The Kremlin said Putin repeated Russia’s position that Ukraine provoked the incident In a conversation with Merkel on November 27, and expressed “serious concern” over Ukraine’s decision to impose martial law in regions that border Russia or Moldova’s breakaway Transdniester area, where Russian troops are stationed, or have coastlines on the Black Sea or the Sea of Azov close to Crimea.

Putin said he hoped “Berlin could influence the Ukrainian authorities to dissuade them from further reckless acts,” the Kremlin said.

This article originally appeared on Radio Free Europe/Radio Liberty. Follow @RFERL on Twitter.

MIGHTY TACTICAL

Air Force completes 8-Year B-1 bomber battle station upgrade

The Air Force just wound up a major upgrade on its B-1B Lancer fleet that took eight years to complete.

The service announced that it finished the Integrated Battle Station, or IBS, modification earlier this month on 60 of the 62 long-range bombers in its inventory. Two aircraft are routinely reserved for testing operations.

To keep the Lancer viable in the future battlespace, the Air Force initiated IBS, likely the largest and most complicated modification the bomber will see in the near term — in 2012. The B-1 fleet is expected to be fully retired by 2036.


Roughly 120 maintainers working in shifts executed 1,050,000 hours of planned work at the Oklahoma City Air Logistics Complex at Tinker Air Force Base to give “the flight deck a whole new look,” according to a service news release.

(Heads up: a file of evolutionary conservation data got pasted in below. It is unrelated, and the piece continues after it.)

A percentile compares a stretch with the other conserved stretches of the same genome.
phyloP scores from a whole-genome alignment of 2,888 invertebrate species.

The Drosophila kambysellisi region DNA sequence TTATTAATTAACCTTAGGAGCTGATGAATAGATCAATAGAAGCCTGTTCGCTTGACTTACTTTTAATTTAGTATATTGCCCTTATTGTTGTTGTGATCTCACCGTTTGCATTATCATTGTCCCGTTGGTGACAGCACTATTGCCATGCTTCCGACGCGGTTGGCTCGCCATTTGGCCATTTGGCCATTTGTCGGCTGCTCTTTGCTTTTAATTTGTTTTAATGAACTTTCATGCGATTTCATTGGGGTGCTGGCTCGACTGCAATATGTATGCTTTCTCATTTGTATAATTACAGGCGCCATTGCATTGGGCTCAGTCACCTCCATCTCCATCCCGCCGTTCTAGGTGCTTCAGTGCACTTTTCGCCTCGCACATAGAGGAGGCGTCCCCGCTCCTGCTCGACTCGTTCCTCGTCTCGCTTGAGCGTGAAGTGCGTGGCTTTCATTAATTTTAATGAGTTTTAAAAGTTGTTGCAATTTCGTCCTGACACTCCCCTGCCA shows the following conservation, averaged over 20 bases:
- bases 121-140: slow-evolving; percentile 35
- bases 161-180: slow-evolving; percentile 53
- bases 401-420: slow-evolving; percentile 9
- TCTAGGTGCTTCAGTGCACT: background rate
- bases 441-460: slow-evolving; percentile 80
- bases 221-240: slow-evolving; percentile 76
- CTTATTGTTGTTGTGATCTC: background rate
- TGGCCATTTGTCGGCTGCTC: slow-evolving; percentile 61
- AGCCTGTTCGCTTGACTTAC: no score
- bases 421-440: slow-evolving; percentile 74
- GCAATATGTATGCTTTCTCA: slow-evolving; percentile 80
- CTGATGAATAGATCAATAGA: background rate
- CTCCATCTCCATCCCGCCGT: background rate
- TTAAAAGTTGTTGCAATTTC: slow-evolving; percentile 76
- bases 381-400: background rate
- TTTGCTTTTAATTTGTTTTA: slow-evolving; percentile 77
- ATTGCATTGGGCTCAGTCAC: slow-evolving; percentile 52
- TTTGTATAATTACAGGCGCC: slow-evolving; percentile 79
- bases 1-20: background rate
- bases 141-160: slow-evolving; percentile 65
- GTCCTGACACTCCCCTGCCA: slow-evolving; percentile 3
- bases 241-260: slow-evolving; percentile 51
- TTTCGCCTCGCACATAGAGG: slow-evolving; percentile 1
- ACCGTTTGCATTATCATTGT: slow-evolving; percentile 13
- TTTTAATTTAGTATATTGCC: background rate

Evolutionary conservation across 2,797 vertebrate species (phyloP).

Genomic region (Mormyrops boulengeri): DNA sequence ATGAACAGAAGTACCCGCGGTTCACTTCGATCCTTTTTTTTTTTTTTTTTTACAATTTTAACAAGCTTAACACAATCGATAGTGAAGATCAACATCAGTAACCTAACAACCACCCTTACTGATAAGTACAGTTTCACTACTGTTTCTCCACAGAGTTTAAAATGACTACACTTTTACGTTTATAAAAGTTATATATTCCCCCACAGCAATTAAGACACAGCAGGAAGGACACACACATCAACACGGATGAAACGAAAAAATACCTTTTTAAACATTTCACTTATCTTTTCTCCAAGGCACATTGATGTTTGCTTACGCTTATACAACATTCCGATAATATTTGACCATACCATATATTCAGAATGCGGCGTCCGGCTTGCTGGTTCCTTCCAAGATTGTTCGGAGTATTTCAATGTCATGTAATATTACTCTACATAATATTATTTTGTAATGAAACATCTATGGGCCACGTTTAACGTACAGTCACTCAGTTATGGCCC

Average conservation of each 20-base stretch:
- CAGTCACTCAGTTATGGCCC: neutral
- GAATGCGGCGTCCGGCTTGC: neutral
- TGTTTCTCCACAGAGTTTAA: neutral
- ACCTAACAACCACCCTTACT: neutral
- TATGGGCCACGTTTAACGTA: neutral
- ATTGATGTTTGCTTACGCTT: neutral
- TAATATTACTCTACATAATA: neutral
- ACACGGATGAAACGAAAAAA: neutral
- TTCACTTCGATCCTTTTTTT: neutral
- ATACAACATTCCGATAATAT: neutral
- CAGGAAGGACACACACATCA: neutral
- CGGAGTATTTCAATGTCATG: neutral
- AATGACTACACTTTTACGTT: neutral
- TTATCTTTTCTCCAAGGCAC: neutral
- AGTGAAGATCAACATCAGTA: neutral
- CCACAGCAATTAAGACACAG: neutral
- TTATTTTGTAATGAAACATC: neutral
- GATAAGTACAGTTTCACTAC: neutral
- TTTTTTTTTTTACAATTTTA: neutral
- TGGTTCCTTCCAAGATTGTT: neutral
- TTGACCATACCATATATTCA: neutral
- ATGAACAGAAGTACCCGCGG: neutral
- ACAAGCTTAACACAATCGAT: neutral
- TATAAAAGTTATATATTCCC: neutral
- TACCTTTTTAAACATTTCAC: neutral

“This upgrade drastically improves aircrew situational awareness with color displays, and enhanced navigation and communication systems are projected to significantly enhance B-1B mission readiness,” Lt. Col. James Couch, 10th Flight Test Squadron commander, said in the release.

“All aircraft outfitted with the Integrated Battle Station modification enhancements provide the four members of the aircraft with much greater ‘battlefield’ awareness of surrounding threats, whether those threats are air-to-air or ground-to-air, and provides a much faster capability to execute both defensive and offensive maneuvers needed in any conflict,” Rodney Shepard, 567th Aircraft Maintenance Squadron director, added in the release.

In 2017, the upgrade was more than half done, with 33 planes converted to the new system.

The modifications targeted three developmental programs for the bomber: the central integrated test system, a fully integrated data link, and the vertical situation display upgrade, according to officials who spoke with Military.com at the time.